Have fun with our scholar – we certainly do.

 

 

 

 

Tina Drakakis blogs at Eyerollingmom and was just featured in the Boston production of “Listen to Your Mother: Giving Motherhood a Microphone.” Her work has been featured in NPR’s “This I Believe” radio series yet she places “Most Popular 1984” on top of her list of achievements.  (Next would be the home improvement reality TV show of 2003 but her kids won’t let her talk about that anymore).   A witty mother of four, she takes on cyberspace as @Eyerollingmom on Twitter and Eyerollingmom on Facebook.

Kid-Free Vacations: Parenting Guilt or Brilliance?

home alone

I just returned from a short vacation, not only without the kids, but – for the very first time – having left them home alone without adult supervision.  Before the speed dialers hit the DSS hotline, I guess I should point out that 50% of my dependents are, in fact, (cough) adults.  Well, as per their official documentation, they are.  Legally, I was good.

 

Quasi-adults or not, I’m not going to say it was without stress.  Quite the contrary, in the days leading up to departure I think my hair started falling out more than normal and a queasiness in my belly was brewing.  Graphic headlines taunted my dreams:  Selfish Parents Perish in Plane Crash …  Kids Left Alone Arrested for Stealing Snacks, Claim Partying Parents Left No Food …  Party House Sees $20k in Damages for Negligent Owners.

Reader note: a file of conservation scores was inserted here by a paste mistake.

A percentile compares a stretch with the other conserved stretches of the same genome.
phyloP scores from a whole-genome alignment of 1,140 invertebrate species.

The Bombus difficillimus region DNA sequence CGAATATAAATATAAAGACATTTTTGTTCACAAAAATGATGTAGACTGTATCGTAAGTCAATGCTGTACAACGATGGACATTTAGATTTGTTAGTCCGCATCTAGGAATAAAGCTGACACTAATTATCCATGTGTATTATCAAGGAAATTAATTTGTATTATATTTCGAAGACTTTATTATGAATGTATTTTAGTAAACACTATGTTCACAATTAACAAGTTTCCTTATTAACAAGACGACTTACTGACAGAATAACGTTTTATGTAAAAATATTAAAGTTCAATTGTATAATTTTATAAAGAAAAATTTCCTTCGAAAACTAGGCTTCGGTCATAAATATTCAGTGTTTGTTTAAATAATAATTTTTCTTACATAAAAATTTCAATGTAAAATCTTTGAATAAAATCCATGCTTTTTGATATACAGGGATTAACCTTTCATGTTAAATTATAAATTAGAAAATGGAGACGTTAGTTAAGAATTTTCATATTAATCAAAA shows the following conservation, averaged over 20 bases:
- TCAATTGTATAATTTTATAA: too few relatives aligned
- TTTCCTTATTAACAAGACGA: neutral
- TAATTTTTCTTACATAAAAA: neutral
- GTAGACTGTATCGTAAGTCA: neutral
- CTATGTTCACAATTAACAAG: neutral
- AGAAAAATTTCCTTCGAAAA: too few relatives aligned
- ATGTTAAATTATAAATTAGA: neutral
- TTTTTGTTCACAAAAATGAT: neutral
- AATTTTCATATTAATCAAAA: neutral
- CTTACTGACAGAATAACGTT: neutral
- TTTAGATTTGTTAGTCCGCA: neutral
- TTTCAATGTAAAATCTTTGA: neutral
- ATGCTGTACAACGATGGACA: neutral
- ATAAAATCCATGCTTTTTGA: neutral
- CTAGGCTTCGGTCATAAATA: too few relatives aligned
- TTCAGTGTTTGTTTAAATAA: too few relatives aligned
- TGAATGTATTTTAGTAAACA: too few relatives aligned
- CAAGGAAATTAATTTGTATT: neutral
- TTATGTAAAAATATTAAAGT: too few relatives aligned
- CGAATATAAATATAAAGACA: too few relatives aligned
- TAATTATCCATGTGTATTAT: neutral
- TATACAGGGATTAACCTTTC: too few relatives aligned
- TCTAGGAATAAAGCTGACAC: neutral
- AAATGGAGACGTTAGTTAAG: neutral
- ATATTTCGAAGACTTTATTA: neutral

Good God.  What was I thinking?

 

For the record, I challenge my husband frequently on daily matters both big and trivial – you name it, I will argue it:  parenting issues, furniture-placement, even which appetizers to order in restaurants.   But when he was doing his best to convince me of a solo jaunt more than six months ago, well, it didn’t feel like much of a fighting matter because there seemed to be more pros than cons.  We’d gotten a super cheap deal on both lodging and flights, our eldest would be turning 21 by summer’s end, and the remaining 3 were primarily self-sufficient (bathroom hygiene notwithstanding but I imagine with teenagers that issue won’t be disappearing anytime soon, eh?). Besides, our neighborhood watch is stellar and my kids knew it:  my phone would rival the Batphone should any shenanigans arise.

 

But six months came quickly and by the time I should’ve started packing, I still wasn’t so sure I was comfortable with the decision.

 

“My parents left me alone for a week when I was a junior in high school,” my husband countered.  I just gave him the face (cue in knowing nod from all the wives out there).

 

I cooked for days, typed and retyped a multitude of lists, texted every neighbor within earshot of my address and threatened every one of my spawn with their own personal Achilles Heel of punishment.  If Project X was going to happen in my absence, livelihoods were going down, one body at a time, dammit.  It would be a race to the rat-out of epic proportion.

 

So we grabbed a couple of friends who like us, never came across a Happy Hour they couldn’t enjoy, and hopped over to Myrtle Beach for three days.

 

Now, Myrtle Beach is a fine and lovely place.  It is also – in the middle of August – Africa hot.  (Hence the need for Happy Hours in South Carolina?  Coincidence?  I think not.)